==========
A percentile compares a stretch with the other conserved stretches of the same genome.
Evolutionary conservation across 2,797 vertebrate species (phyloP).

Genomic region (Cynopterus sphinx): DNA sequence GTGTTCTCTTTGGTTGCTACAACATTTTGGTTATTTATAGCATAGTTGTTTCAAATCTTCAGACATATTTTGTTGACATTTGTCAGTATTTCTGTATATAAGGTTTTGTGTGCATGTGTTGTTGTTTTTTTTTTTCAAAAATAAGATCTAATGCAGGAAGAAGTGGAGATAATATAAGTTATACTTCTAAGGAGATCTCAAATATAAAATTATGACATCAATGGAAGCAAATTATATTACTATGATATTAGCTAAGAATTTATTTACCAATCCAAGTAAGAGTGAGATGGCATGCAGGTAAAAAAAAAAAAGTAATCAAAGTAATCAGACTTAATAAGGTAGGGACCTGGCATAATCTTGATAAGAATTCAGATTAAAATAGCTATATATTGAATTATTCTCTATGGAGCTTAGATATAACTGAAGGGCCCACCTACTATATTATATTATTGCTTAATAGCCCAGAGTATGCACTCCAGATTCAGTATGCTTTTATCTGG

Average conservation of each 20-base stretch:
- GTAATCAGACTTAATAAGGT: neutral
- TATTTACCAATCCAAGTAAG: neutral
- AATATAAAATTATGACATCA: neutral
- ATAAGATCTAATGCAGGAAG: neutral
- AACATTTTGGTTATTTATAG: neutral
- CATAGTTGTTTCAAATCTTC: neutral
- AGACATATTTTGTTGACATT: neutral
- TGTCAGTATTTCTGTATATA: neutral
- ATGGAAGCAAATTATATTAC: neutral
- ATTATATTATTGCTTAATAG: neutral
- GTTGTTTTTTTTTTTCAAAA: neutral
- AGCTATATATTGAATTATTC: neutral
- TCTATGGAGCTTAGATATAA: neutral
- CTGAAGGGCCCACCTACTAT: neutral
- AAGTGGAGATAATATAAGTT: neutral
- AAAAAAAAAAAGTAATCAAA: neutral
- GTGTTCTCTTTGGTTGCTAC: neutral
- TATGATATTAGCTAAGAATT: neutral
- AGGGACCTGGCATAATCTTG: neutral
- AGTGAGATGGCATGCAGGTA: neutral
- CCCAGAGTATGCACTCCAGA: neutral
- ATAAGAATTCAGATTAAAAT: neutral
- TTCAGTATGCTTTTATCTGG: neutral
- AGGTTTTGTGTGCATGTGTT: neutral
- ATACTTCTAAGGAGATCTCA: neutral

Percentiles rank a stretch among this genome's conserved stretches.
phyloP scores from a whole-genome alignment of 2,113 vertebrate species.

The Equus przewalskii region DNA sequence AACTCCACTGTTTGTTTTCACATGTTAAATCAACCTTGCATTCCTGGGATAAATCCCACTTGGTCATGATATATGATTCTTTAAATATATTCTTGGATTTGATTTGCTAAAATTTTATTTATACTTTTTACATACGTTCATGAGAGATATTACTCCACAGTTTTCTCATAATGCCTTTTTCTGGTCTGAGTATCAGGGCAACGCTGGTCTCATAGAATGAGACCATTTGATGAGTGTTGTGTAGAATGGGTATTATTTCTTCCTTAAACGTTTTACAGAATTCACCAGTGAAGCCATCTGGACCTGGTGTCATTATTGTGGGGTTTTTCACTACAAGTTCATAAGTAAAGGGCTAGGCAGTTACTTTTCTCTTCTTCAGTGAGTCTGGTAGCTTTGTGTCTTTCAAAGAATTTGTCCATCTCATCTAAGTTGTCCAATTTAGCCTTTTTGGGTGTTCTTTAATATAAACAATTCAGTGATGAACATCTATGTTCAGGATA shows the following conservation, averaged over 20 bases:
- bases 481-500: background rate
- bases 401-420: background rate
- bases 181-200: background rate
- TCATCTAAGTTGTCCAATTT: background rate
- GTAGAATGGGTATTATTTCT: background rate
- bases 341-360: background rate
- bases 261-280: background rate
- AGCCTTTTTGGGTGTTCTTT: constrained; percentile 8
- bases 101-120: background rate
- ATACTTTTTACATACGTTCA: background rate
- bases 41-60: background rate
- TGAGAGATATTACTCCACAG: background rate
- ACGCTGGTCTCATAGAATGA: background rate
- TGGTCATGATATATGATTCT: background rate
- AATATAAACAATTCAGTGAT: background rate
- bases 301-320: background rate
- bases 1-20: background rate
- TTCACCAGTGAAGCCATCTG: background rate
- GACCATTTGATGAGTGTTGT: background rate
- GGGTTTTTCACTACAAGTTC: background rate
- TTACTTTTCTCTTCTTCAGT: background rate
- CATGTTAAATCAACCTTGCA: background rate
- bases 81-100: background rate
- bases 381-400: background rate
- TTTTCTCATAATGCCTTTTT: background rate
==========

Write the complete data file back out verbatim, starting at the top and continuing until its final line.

A percentile compares a stretch with the other conserved stretches of the same genome.
Evolutionary conservation across 2,797 vertebrate species (phyloP).

Genomic region (Cynopterus sphinx): DNA sequence GTGTTCTCTTTGGTTGCTACAACATTTTGGTTATTTATAGCATAGTTGTTTCAAATCTTCAGACATATTTTGTTGACATTTGTCAGTATTTCTGTATATAAGGTTTTGTGTGCATGTGTTGTTGTTTTTTTTTTTCAAAAATAAGATCTAATGCAGGAAGAAGTGGAGATAATATAAGTTATACTTCTAAGGAGATCTCAAATATAAAATTATGACATCAATGGAAGCAAATTATATTACTATGATATTAGCTAAGAATTTATTTACCAATCCAAGTAAGAGTGAGATGGCATGCAGGTAAAAAAAAAAAAGTAATCAAAGTAATCAGACTTAATAAGGTAGGGACCTGGCATAATCTTGATAAGAATTCAGATTAAAATAGCTATATATTGAATTATTCTCTATGGAGCTTAGATATAACTGAAGGGCCCACCTACTATATTATATTATTGCTTAATAGCCCAGAGTATGCACTCCAGATTCAGTATGCTTTTATCTGG

Average conservation of each 20-base stretch:
- GTAATCAGACTTAATAAGGT: neutral
- TATTTACCAATCCAAGTAAG: neutral
- AATATAAAATTATGACATCA: neutral
- ATAAGATCTAATGCAGGAAG: neutral
- AACATTTTGGTTATTTATAG: neutral
- CATAGTTGTTTCAAATCTTC: neutral
- AGACATATTTTGTTGACATT: neutral
- TGTCAGTATTTCTGTATATA: neutral
- ATGGAAGCAAATTATATTAC: neutral
- ATTATATTATTGCTTAATAG: neutral
- GTTGTTTTTTTTTTTCAAAA: neutral
- AGCTATATATTGAATTATTC: neutral
- TCTATGGAGCTTAGATATAA: neutral
- CTGAAGGGCCCACCTACTAT: neutral
- AAGTGGAGATAATATAAGTT: neutral
- AAAAAAAAAAAGTAATCAAA: neutral
- GTGTTCTCTTTGGTTGCTAC: neutral
- TATGATATTAGCTAAGAATT: neutral
- AGGGACCTGGCATAATCTTG: neutral
- AGTGAGATGGCATGCAGGTA: neutral
- CCCAGAGTATGCACTCCAGA: neutral
- ATAAGAATTCAGATTAAAAT: neutral
- TTCAGTATGCTTTTATCTGG: neutral
- AGGTTTTGTGTGCATGTGTT: neutral
- ATACTTCTAAGGAGATCTCA: neutral

Percentiles rank a stretch among this genome's conserved stretches.
phyloP scores from a whole-genome alignment of 2,113 vertebrate species.

The Equus przewalskii region DNA sequence AACTCCACTGTTTGTTTTCACATGTTAAATCAACCTTGCATTCCTGGGATAAATCCCACTTGGTCATGATATATGATTCTTTAAATATATTCTTGGATTTGATTTGCTAAAATTTTATTTATACTTTTTACATACGTTCATGAGAGATATTACTCCACAGTTTTCTCATAATGCCTTTTTCTGGTCTGAGTATCAGGGCAACGCTGGTCTCATAGAATGAGACCATTTGATGAGTGTTGTGTAGAATGGGTATTATTTCTTCCTTAAACGTTTTACAGAATTCACCAGTGAAGCCATCTGGACCTGGTGTCATTATTGTGGGGTTTTTCACTACAAGTTCATAAGTAAAGGGCTAGGCAGTTACTTTTCTCTTCTTCAGTGAGTCTGGTAGCTTTGTGTCTTTCAAAGAATTTGTCCATCTCATCTAAGTTGTCCAATTTAGCCTTTTTGGGTGTTCTTTAATATAAACAATTCAGTGATGAACATCTATGTTCAGGATA shows the following conservation, averaged over 20 bases:
- bases 481-500: background rate
- bases 401-420: background rate
- bases 181-200: background rate
- TCATCTAAGTTGTCCAATTT: background rate
- GTAGAATGGGTATTATTTCT: background rate
- bases 341-360: background rate
- bases 261-280: background rate
- AGCCTTTTTGGGTGTTCTTT: constrained; percentile 8
- bases 101-120: background rate
- ATACTTTTTACATACGTTCA: background rate
- bases 41-60: background rate
- TGAGAGATATTACTCCACAG: background rate
- ACGCTGGTCTCATAGAATGA: background rate
- TGGTCATGATATATGATTCT: background rate
- AATATAAACAATTCAGTGAT: background rate
- bases 301-320: background rate
- bases 1-20: background rate
- TTCACCAGTGAAGCCATCTG: background rate
- GACCATTTGATGAGTGTTGT: background rate
- GGGTTTTTCACTACAAGTTC: background rate
- TTACTTTTCTCTTCTTCAGT: background rate
- CATGTTAAATCAACCTTGCA: background rate
- bases 81-100: background rate
- bases 381-400: background rate
- TTTTCTCATAATGCCTTTTT: background rate